— • — • —
I got an e-mail the other day from...or wait, is it an email?
And then I went to visit this really cool Web site. Or...is it, website?
In my job, one of the bibles I refer to quite often is the Associated Press Stylebook, which provides answers to the questions above and many more. And to that point, AP style dictates that "e-mail" and "Web site" are the correct uses. But more and more, on the Web and in print, I've been seeing those terms used the other way, and I've gotta say, they look a lot smoother that way. I just haven't been able to cave and start using them as such.
Certainly this is all just picking nits, but it's also an addiction of mine as well. I love the minutiae of words and grammar and spelling and the English language. (I also love the word "minutiae" for ending with three vowels. How bold!)
One of the most familiar misuses is of course the ever-popular "apostrophe, s", which is thrown into words in which it has no business being. It's everywhere! (previous example correctly used.) Some people feel that if a word ends in "s," it must need an apostrophe. The two-cent rule I've always heard is, "when in doubt, leave it out."
I'm probably going to come off as sounding like some sort of snob after this entry and people will be afraid to send me e-mails again, for fear that I'll return them edited. But that's not the case at all. (with the exception of one last week, but he deserved it.) I know I make my share of mistakes as well, and if you searched this blog you'd probably find dozens of typos on which to hang the "hypocrite" label around my neck. I'm not perfect, I'm just language-obsessed.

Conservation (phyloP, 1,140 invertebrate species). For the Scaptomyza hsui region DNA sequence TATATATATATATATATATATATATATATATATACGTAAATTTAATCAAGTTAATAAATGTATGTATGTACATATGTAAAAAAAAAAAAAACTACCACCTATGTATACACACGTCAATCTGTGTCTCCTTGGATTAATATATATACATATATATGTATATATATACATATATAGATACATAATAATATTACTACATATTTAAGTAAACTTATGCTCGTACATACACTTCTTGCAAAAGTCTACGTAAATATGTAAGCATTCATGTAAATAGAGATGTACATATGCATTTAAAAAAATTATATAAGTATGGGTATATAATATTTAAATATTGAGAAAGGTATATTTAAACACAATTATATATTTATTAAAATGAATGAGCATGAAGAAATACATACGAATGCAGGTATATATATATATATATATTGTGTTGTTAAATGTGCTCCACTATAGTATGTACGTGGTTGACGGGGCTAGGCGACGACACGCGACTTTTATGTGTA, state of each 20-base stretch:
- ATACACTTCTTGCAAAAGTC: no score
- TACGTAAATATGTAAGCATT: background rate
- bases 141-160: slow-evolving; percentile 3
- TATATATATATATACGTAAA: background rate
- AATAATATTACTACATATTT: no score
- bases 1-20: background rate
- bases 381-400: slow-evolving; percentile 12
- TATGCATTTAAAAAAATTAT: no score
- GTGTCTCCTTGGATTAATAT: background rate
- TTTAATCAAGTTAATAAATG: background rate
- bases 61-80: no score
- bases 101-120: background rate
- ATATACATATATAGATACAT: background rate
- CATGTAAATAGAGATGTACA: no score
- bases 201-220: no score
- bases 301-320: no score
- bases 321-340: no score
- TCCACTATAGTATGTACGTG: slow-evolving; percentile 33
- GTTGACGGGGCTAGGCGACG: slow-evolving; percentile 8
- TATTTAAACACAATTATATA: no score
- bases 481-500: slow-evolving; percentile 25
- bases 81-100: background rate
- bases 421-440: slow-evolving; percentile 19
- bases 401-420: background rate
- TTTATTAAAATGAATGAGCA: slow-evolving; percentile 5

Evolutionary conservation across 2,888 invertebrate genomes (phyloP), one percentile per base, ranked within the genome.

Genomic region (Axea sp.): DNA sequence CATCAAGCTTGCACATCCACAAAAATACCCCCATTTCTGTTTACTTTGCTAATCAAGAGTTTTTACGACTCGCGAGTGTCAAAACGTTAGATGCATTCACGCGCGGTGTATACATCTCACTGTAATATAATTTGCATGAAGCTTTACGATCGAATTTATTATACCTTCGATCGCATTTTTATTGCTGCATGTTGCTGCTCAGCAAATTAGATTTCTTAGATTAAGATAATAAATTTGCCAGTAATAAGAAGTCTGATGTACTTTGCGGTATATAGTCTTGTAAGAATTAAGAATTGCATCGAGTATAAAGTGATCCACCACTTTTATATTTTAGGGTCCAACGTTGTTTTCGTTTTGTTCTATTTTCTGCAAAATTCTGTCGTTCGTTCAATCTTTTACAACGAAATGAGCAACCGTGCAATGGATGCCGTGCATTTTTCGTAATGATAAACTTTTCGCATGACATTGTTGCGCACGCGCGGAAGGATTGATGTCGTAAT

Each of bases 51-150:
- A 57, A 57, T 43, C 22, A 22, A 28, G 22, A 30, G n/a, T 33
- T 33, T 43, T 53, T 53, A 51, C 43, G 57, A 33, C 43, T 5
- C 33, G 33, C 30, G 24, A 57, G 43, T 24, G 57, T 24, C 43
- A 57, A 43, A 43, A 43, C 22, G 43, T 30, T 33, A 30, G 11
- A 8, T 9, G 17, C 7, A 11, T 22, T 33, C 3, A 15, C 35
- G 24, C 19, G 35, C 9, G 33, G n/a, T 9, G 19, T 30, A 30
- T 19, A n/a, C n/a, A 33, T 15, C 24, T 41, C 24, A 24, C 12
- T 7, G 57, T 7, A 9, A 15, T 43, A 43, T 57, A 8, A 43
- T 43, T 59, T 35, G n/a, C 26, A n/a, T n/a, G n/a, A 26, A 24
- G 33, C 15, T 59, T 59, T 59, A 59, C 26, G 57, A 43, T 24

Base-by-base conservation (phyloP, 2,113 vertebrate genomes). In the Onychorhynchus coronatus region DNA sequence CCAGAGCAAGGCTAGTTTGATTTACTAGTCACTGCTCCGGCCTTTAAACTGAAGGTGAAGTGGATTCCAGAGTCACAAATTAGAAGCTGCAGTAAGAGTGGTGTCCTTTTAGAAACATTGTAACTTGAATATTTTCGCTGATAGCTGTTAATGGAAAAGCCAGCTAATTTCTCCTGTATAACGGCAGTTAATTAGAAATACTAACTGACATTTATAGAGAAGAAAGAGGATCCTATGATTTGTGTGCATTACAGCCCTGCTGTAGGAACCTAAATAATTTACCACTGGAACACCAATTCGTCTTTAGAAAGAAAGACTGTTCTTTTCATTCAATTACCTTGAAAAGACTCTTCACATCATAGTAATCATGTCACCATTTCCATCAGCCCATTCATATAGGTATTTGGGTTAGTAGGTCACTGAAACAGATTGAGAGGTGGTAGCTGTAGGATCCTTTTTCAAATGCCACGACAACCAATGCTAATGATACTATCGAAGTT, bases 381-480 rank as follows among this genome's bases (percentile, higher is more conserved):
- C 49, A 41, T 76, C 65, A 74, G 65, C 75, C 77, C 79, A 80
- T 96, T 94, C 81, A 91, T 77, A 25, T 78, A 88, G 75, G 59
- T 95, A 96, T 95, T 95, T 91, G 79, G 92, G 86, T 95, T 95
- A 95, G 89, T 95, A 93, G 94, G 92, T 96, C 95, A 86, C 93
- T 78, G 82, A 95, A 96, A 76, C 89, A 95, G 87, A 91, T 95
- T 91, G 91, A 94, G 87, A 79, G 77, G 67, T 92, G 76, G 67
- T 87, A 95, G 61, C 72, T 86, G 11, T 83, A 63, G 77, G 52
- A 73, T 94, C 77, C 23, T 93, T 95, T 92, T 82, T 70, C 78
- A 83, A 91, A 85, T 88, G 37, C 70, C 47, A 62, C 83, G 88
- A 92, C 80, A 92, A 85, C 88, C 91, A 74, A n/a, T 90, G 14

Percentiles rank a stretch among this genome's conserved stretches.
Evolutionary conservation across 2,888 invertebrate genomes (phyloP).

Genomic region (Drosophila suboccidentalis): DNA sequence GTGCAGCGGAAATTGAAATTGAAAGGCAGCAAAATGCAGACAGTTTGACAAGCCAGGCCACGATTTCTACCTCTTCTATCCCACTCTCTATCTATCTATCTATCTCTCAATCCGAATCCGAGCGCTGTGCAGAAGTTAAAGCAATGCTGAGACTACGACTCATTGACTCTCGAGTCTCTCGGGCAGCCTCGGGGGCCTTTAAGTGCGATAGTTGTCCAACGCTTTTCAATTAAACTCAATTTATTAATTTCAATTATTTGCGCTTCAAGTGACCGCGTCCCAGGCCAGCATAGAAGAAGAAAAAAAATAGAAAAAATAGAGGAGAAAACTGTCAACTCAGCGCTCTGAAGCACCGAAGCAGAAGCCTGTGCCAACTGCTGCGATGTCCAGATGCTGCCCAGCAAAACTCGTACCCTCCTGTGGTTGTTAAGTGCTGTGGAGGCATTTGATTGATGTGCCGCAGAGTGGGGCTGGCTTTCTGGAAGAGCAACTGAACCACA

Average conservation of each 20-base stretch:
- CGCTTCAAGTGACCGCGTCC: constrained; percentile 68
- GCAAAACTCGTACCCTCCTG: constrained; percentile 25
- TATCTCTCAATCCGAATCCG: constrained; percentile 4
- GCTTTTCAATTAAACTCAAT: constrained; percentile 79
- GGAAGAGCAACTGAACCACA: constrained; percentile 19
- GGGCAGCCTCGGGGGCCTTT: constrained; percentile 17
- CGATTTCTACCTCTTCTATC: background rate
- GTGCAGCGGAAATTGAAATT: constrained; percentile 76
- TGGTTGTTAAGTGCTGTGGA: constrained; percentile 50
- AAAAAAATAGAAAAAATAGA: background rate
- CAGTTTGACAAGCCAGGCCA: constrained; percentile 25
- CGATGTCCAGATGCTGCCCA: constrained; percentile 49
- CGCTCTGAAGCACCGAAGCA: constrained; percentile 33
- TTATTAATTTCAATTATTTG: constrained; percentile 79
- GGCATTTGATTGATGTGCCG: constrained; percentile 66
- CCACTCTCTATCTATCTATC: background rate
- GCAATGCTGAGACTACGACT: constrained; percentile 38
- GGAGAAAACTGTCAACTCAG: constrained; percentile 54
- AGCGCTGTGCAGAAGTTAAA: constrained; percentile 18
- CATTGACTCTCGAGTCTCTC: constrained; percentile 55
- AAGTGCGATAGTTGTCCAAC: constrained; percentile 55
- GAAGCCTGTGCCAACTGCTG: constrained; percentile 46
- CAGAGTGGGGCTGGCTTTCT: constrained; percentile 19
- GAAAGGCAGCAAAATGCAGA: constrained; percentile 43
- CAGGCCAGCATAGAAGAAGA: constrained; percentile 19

One other example I'll share with you here is the word, "myriad." For so long, it was used as a noun, as in: "...a myriad of ways to misuse an apostrophe...". But then language snobs much snobbier than I started turning up their noses and chastising people for not realizing that the oh-so-correct way to use it is as an adjective: "...I've annoyed myriad readers by not blogging for the past seventeen months..."
While I love to pick a side and engage in a healthy debate, I never knew which was correct, so I remained on the fence. And in the latest edition of Merriam-Webster, it's listed as...both. Everybody wins. So all the adjective snobs out there were being snobbish without due cause.
Whether it's an unfamiliar spelling or a misplaced hyphen or a word with more style than words are supposed to have, I love it all. And I'll probably make this a recurring topic on this blog (in this blog?), sharing little grammar nuggets and English tidbits as I run across them.
Got your own English and grammar pet peeves? Send me an e-mail. Or leave a comment on this, uhh, Web...uhhm...site. (whatever.)
And if you were wondering...yes, I am SUCH, a neurotic dork.
"If the English language made
any sense, a catastrophe would be
an apostrophe with fur."
"If the English language made any sense,
lackadaisical would have something to do
with a shortage of flowers."